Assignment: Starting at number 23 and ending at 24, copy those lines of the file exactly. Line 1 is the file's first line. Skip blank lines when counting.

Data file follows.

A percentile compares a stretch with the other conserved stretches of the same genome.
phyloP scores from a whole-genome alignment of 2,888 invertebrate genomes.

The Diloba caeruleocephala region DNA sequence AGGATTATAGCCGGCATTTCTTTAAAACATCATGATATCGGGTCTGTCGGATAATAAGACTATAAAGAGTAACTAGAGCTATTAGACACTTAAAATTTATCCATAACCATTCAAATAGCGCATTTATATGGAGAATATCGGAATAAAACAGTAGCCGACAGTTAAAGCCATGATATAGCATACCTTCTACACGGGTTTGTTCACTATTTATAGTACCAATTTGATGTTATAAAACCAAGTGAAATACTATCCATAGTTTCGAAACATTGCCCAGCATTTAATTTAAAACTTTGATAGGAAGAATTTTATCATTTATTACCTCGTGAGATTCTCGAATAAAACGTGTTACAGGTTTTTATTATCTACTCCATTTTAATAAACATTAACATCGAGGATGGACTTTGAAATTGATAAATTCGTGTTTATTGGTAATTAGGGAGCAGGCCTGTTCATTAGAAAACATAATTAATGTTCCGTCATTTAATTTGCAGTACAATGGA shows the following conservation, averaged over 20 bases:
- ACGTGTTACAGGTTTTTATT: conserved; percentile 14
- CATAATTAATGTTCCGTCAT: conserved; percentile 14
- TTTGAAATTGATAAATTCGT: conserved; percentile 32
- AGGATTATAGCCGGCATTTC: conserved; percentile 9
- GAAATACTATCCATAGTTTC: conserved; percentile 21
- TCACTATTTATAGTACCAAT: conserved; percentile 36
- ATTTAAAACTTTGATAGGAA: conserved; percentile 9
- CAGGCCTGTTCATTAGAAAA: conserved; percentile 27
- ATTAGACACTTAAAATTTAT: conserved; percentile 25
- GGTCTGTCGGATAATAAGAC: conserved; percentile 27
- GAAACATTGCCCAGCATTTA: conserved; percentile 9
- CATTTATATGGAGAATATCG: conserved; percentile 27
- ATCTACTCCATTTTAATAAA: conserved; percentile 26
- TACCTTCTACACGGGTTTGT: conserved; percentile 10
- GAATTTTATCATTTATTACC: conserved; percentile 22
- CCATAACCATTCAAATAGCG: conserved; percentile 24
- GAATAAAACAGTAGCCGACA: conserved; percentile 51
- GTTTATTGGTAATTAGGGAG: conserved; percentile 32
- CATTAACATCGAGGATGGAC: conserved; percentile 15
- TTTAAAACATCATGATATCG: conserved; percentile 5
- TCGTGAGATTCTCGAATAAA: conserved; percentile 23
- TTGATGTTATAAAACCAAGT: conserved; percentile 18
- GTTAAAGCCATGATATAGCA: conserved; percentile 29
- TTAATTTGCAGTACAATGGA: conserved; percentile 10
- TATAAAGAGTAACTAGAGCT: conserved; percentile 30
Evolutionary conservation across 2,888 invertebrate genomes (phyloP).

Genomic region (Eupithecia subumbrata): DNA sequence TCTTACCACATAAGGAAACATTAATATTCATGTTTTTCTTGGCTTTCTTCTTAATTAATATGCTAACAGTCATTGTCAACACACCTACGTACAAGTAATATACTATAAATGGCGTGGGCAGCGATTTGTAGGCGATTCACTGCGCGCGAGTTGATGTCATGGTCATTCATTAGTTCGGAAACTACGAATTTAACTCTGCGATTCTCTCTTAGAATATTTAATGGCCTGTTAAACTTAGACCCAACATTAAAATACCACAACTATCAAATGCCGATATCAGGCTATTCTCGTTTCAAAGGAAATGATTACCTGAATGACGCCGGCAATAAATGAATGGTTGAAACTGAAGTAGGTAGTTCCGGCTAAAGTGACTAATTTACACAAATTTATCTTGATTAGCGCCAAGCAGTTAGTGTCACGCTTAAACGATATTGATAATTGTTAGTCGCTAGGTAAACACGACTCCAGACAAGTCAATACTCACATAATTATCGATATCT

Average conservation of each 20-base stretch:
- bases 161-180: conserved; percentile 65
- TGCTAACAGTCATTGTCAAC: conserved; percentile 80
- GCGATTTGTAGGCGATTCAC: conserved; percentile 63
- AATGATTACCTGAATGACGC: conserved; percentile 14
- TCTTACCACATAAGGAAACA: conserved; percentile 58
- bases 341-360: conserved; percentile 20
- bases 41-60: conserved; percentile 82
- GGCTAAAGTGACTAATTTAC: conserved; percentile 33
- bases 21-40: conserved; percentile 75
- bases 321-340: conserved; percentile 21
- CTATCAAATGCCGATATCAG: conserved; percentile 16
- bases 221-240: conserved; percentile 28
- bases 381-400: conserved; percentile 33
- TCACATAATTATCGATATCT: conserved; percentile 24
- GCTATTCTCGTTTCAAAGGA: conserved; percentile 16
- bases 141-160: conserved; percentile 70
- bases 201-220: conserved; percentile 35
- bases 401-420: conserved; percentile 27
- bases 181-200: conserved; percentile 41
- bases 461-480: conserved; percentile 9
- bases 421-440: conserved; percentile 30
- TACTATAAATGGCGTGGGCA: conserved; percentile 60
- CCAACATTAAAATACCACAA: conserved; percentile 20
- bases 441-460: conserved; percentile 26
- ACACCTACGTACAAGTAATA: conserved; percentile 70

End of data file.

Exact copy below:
- TTTAAAACATCATGATATCG: conserved; percentile 5
- TCGTGAGATTCTCGAATAAA: conserved; percentile 23